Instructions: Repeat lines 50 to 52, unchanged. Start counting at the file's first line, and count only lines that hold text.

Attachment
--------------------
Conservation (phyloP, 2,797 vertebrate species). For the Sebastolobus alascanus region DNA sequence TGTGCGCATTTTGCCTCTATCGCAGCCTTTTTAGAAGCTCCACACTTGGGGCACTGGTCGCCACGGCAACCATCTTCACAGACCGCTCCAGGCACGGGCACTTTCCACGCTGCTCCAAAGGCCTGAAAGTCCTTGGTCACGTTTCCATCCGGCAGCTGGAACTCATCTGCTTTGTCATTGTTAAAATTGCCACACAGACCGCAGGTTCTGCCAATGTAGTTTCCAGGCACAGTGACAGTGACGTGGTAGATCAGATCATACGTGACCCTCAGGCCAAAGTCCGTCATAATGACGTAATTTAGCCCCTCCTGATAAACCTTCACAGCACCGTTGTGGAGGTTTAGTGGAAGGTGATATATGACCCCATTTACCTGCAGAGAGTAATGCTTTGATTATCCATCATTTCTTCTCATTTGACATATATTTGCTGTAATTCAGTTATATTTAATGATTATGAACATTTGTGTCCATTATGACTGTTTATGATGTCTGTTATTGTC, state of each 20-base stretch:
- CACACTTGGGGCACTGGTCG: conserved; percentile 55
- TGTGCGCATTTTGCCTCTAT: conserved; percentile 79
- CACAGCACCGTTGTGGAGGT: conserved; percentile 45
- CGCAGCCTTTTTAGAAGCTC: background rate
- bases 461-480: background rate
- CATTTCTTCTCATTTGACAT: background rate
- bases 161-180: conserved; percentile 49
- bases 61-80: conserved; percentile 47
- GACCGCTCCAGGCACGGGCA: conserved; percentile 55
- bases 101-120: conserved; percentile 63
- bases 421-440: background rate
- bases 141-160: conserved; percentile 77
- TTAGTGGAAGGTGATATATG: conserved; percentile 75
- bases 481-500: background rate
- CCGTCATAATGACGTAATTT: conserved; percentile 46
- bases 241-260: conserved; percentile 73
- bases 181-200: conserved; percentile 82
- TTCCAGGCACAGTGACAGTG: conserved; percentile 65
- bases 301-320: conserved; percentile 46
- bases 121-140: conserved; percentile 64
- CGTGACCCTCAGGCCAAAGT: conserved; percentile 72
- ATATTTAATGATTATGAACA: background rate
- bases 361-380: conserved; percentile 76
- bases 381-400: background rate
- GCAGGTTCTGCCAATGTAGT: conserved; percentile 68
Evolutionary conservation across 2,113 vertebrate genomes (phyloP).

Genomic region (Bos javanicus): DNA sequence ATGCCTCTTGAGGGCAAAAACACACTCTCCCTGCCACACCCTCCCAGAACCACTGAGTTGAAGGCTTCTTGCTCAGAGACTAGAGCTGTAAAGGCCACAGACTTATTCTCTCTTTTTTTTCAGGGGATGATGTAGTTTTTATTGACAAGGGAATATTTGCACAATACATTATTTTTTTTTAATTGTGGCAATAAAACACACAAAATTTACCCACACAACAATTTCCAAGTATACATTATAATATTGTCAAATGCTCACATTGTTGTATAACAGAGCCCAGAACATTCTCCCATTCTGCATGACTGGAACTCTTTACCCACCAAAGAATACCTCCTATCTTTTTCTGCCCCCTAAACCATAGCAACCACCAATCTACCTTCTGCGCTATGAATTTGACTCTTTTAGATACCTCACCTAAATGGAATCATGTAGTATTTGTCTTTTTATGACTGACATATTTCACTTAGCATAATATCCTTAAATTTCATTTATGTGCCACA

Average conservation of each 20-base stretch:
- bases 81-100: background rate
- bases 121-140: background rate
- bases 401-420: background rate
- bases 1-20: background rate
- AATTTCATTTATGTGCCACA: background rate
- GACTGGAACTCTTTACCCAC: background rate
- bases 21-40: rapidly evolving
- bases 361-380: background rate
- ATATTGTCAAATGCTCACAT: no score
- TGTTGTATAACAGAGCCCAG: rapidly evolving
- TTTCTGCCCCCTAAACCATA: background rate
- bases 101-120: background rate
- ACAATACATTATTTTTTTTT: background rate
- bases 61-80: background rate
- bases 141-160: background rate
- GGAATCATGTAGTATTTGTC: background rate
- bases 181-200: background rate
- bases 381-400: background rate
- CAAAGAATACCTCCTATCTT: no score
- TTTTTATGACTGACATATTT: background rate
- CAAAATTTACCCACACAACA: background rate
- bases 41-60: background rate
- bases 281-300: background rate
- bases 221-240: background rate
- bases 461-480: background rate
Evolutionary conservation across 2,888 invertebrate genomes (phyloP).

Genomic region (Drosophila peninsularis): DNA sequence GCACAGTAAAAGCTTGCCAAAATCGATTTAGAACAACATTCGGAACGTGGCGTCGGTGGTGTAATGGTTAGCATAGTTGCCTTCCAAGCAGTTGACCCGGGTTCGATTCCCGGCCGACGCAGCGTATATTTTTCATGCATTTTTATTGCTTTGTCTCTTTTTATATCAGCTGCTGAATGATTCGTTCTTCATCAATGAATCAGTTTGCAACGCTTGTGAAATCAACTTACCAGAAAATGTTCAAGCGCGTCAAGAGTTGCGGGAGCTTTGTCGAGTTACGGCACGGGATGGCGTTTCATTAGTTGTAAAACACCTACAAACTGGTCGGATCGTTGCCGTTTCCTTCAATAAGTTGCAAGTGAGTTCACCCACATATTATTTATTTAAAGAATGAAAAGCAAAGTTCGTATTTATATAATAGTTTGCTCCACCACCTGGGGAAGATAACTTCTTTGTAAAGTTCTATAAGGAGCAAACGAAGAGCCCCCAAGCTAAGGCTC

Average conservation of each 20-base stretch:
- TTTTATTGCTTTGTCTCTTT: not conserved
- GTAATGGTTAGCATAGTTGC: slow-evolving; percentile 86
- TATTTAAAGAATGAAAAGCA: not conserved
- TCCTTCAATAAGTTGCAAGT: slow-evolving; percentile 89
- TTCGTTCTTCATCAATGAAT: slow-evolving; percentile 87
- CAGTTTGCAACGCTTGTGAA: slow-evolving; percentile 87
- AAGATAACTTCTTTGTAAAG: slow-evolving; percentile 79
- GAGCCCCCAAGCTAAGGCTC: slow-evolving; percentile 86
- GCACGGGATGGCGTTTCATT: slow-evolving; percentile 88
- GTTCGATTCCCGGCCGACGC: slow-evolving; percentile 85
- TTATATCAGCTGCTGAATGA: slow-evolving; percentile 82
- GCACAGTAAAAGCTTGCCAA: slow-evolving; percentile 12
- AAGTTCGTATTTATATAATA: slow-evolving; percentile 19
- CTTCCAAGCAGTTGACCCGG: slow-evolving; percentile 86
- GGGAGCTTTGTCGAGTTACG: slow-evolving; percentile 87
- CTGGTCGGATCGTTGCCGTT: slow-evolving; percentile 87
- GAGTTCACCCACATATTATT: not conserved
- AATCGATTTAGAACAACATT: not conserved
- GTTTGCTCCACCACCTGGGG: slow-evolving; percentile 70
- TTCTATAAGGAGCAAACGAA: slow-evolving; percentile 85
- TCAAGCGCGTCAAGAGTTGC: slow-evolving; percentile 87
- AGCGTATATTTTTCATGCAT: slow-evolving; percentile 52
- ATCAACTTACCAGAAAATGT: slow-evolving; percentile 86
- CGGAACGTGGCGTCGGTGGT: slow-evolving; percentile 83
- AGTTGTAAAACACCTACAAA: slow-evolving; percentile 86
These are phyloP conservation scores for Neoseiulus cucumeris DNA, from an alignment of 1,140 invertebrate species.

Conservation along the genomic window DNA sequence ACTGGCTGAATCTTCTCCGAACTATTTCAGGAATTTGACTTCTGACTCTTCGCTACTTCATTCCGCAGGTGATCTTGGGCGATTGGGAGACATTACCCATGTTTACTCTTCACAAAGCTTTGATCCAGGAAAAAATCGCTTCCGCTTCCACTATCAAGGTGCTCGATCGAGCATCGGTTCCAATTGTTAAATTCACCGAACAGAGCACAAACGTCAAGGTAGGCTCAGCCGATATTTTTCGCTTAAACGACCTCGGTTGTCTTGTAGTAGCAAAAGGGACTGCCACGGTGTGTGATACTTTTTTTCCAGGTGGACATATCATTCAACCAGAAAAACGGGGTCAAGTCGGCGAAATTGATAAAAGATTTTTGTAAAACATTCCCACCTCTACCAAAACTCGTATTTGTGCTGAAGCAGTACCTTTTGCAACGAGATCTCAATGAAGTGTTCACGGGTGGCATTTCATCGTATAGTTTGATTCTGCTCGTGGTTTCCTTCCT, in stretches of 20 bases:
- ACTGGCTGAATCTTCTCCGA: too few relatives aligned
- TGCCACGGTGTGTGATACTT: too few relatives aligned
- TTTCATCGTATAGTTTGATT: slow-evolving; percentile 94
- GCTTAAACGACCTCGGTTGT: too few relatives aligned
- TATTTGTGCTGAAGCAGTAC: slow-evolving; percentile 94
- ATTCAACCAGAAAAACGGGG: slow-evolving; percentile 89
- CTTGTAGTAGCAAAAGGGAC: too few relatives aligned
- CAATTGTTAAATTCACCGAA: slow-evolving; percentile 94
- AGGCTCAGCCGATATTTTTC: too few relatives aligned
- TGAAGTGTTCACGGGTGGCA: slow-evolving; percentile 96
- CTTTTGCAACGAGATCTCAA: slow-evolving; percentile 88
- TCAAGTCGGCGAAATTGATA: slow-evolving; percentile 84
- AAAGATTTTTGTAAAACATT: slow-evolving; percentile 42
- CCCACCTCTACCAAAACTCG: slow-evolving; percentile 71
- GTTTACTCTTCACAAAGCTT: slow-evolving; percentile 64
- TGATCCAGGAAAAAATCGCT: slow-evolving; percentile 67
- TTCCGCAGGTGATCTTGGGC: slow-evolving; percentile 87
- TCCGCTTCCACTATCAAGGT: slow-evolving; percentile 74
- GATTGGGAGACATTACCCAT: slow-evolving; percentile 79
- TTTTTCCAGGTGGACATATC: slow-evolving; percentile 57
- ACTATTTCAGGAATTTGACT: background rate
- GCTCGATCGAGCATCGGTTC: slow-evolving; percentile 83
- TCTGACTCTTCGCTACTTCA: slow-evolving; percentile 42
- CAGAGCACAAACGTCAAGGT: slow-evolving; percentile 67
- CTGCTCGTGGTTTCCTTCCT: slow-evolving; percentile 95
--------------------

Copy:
- CAAAATTTACCCACACAACA: background rate
- bases 41-60: background rate
- bases 281-300: background rate